The new certification, called “Kosher Check,” is designed to inform consumers that their food conforms not only to strict kosher standards, but also “enhanced food safety protocols.”
The food-safety protocols will follow a number of industry benchmarks known as being among the “best practices.” Those include Hazard Analysis and Critical Control Points (HACCP), Global Food Standards Initiative (GFSI), Foundation for Food Safety Certification (FSSC 22000), and British Retail Council (BRC).
Kosher-certified foods are among the fastest-growing product segments in the food industry.
Of the estimated 12 million Americans who purchase kosher food, only 8 percent are Jews who eat it exclusively for religious reasons. Much of that is due to the popular belief that kosher foods are safer or more wholesome.
But kosher food, historically, does not cover food-safety standards in particular. In general, kosher certification requires only that the meat not be mixed with dairy products, is processed with equipment exclusively used for kosher products, and is slaughtered “humanely.”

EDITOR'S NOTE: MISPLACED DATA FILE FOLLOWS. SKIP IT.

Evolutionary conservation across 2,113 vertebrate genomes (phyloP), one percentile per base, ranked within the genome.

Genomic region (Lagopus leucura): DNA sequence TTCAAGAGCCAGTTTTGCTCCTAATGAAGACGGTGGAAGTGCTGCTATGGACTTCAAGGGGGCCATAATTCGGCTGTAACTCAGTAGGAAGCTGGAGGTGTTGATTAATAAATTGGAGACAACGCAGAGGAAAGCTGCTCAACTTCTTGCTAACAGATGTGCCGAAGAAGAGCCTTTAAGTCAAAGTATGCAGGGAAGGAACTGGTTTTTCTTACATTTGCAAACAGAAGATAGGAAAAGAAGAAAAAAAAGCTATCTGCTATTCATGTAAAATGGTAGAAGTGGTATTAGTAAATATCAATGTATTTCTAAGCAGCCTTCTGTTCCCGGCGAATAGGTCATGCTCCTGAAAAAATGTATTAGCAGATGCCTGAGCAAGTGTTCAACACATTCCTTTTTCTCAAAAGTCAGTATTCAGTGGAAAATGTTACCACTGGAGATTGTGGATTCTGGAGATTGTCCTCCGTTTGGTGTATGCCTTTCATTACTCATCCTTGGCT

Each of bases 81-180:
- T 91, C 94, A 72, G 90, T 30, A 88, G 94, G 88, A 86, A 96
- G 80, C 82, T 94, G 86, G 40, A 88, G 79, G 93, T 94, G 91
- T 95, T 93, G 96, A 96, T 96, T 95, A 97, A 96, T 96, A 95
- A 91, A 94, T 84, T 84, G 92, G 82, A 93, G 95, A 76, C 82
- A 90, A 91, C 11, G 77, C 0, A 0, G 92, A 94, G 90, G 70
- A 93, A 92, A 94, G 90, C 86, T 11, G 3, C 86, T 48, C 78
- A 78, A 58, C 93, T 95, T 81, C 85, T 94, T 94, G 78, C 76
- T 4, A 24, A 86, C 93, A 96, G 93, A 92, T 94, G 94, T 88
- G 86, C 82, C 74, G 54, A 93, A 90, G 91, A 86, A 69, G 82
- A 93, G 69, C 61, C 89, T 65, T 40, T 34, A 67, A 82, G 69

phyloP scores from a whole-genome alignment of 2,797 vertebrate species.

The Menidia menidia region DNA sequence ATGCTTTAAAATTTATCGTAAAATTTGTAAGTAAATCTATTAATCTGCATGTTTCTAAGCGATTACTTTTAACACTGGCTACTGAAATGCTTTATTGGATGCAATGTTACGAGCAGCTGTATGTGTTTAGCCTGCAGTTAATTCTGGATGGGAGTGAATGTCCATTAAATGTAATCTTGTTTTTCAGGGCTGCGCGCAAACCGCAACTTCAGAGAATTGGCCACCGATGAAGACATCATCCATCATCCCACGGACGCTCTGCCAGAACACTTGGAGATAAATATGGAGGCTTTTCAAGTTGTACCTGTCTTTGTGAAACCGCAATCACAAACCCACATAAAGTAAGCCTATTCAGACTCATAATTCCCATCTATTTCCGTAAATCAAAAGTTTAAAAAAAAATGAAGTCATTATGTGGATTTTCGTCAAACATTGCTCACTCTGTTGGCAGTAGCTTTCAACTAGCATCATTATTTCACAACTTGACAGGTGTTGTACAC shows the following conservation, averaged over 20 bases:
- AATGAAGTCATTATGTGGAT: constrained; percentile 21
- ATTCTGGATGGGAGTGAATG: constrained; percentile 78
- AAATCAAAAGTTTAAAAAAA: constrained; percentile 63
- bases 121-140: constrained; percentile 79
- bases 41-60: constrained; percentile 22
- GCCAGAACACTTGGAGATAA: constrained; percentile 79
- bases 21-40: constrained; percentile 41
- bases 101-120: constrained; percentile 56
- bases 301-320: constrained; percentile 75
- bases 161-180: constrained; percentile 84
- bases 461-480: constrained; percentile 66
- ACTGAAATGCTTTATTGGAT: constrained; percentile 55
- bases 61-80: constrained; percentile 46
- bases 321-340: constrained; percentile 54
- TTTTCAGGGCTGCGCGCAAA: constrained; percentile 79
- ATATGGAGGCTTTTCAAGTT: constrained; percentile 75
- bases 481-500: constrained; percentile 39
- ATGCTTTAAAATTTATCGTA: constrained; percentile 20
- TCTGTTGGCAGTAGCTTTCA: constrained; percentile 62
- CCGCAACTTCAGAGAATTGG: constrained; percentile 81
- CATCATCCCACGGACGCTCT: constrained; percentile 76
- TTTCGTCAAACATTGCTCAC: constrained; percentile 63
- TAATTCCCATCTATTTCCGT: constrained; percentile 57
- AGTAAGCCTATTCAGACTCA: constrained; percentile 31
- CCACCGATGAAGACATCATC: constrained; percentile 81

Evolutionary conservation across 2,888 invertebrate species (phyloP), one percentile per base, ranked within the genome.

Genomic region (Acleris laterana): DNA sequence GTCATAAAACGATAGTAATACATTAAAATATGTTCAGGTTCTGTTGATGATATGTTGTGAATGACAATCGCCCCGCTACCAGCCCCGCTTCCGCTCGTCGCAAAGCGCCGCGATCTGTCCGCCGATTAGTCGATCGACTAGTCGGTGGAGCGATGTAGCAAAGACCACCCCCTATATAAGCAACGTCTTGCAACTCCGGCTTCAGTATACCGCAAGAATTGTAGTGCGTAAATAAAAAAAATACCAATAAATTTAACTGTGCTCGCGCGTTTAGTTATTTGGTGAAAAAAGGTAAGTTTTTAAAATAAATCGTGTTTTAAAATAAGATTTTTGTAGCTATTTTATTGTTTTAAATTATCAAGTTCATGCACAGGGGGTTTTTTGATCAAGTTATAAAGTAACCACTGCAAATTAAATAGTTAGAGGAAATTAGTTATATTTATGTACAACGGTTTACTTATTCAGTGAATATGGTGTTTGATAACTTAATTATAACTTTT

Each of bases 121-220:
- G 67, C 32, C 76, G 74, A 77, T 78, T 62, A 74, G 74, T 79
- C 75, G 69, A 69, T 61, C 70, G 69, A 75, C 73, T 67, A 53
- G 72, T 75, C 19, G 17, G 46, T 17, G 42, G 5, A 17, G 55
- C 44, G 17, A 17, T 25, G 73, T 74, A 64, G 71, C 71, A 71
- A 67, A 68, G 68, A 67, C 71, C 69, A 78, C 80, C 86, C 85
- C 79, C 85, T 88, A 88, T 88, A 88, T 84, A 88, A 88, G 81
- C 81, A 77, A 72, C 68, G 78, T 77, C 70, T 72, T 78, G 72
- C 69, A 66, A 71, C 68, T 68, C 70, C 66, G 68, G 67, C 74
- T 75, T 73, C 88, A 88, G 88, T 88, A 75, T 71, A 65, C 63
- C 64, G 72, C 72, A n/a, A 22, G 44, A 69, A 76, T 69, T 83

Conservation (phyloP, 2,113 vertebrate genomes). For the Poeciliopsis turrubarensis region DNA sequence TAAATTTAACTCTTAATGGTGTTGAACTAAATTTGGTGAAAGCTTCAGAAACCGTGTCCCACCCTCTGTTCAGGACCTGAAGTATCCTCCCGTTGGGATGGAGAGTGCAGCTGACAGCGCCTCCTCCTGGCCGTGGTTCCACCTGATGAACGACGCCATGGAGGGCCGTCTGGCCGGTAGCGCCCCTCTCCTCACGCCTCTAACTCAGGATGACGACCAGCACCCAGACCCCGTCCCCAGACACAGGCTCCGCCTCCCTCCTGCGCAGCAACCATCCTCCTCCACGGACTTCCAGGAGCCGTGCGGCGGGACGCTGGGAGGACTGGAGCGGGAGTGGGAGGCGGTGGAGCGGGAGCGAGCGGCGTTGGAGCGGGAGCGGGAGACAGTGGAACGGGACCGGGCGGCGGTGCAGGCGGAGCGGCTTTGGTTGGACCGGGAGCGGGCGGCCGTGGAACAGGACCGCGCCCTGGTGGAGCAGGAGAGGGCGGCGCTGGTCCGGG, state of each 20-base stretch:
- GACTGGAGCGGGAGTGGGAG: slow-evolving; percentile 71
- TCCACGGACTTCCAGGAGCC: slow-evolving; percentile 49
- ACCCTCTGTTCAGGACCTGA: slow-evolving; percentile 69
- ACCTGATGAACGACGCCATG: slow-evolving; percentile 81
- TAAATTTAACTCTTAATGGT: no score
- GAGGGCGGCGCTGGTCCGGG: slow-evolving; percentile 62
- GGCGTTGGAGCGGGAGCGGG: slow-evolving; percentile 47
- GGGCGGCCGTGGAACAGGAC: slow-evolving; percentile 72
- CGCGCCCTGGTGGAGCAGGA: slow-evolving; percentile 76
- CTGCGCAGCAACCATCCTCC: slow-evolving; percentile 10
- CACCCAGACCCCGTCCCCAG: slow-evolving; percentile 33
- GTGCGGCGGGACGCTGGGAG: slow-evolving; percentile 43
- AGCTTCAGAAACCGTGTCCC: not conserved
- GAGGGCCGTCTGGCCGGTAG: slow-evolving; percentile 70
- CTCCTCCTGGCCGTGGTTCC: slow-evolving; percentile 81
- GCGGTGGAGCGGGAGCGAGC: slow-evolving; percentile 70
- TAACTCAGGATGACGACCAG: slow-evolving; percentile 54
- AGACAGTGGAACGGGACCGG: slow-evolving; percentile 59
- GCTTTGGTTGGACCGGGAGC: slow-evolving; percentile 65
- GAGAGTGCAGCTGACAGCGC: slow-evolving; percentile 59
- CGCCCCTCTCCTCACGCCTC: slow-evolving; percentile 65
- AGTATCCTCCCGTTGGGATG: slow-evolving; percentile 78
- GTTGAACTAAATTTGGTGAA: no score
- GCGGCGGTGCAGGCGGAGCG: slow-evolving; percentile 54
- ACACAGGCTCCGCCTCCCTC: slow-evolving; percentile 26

A recent study out of Northern Arizona University found that raw chicken certified as kosher harbored up to twice as much antibiotic-resistant E. coli as non-kosher poultry. In response, two prominent experts on koshers foods penned an editorial for Food Safety News arguing that there is no basis for believing that kosher meat involves the use of more antibiotics than conventionally processed meat.
The difference, they said, may be explained by the fact that conventional chickens are washed in scalding water after slaughter – a practice that is forbidden, according to kosher laws. Instead, kosher-certified chickens are soaked in cold water to loosen their feathers for plucking, and therefore there is not the same opportunity to eliminate bacteria from the outside of the bird.
The Kosher Check certification will mark products with a distinctive symbol that conjoins the letter “K” with a check mark, and feature the tag line, “Kosher Checked. Globally Accepted.”© Food Safety News